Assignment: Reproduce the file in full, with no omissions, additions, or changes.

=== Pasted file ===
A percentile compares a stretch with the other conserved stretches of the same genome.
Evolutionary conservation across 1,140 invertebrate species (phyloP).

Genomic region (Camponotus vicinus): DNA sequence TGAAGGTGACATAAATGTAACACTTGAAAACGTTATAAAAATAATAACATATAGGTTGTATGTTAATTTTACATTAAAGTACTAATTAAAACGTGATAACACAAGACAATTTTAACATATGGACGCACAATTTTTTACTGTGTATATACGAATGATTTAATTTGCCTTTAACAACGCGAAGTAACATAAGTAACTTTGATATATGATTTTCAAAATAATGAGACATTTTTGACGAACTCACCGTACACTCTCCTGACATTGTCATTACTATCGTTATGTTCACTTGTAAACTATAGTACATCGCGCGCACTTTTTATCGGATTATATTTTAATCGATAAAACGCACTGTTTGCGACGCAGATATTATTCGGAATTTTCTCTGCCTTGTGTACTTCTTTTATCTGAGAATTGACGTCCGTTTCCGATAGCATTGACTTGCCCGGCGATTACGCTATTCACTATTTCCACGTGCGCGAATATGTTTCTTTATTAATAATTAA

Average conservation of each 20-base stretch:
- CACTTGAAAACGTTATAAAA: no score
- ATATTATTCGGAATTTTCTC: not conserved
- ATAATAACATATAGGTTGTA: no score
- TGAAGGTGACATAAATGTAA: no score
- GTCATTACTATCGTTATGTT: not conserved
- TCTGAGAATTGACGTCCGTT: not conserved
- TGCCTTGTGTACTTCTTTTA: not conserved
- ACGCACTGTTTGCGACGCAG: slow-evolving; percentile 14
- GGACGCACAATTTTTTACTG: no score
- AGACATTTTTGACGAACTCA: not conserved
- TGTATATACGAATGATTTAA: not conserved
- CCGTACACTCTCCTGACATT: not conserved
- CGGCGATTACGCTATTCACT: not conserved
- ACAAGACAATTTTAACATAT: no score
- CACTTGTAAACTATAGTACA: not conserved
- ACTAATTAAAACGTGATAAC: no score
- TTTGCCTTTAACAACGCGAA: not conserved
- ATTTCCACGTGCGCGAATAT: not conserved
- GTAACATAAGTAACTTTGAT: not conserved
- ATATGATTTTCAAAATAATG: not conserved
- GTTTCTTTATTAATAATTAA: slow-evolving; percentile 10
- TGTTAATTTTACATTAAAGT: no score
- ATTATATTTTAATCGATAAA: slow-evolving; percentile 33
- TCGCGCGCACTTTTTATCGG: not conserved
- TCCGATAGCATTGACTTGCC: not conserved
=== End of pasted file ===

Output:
A percentile compares a stretch with the other conserved stretches of the same genome.
Evolutionary conservation across 1,140 invertebrate species (phyloP).

Genomic region (Camponotus vicinus): DNA sequence TGAAGGTGACATAAATGTAACACTTGAAAACGTTATAAAAATAATAACATATAGGTTGTATGTTAATTTTACATTAAAGTACTAATTAAAACGTGATAACACAAGACAATTTTAACATATGGACGCACAATTTTTTACTGTGTATATACGAATGATTTAATTTGCCTTTAACAACGCGAAGTAACATAAGTAACTTTGATATATGATTTTCAAAATAATGAGACATTTTTGACGAACTCACCGTACACTCTCCTGACATTGTCATTACTATCGTTATGTTCACTTGTAAACTATAGTACATCGCGCGCACTTTTTATCGGATTATATTTTAATCGATAAAACGCACTGTTTGCGACGCAGATATTATTCGGAATTTTCTCTGCCTTGTGTACTTCTTTTATCTGAGAATTGACGTCCGTTTCCGATAGCATTGACTTGCCCGGCGATTACGCTATTCACTATTTCCACGTGCGCGAATATGTTTCTTTATTAATAATTAA

Average conservation of each 20-base stretch:
- CACTTGAAAACGTTATAAAA: no score
- ATATTATTCGGAATTTTCTC: not conserved
- ATAATAACATATAGGTTGTA: no score
- TGAAGGTGACATAAATGTAA: no score
- GTCATTACTATCGTTATGTT: not conserved
- TCTGAGAATTGACGTCCGTT: not conserved
- TGCCTTGTGTACTTCTTTTA: not conserved
- ACGCACTGTTTGCGACGCAG: slow-evolving; percentile 14
- GGACGCACAATTTTTTACTG: no score
- AGACATTTTTGACGAACTCA: not conserved
- TGTATATACGAATGATTTAA: not conserved
- CCGTACACTCTCCTGACATT: not conserved
- CGGCGATTACGCTATTCACT: not conserved
- ACAAGACAATTTTAACATAT: no score
- CACTTGTAAACTATAGTACA: not conserved
- ACTAATTAAAACGTGATAAC: no score
- TTTGCCTTTAACAACGCGAA: not conserved
- ATTTCCACGTGCGCGAATAT: not conserved
- GTAACATAAGTAACTTTGAT: not conserved
- ATATGATTTTCAAAATAATG: not conserved
- GTTTCTTTATTAATAATTAA: slow-evolving; percentile 10
- TGTTAATTTTACATTAAAGT: no score
- ATTATATTTTAATCGATAAA: slow-evolving; percentile 33
- TCGCGCGCACTTTTTATCGG: not conserved
- TCCGATAGCATTGACTTGCC: not conserved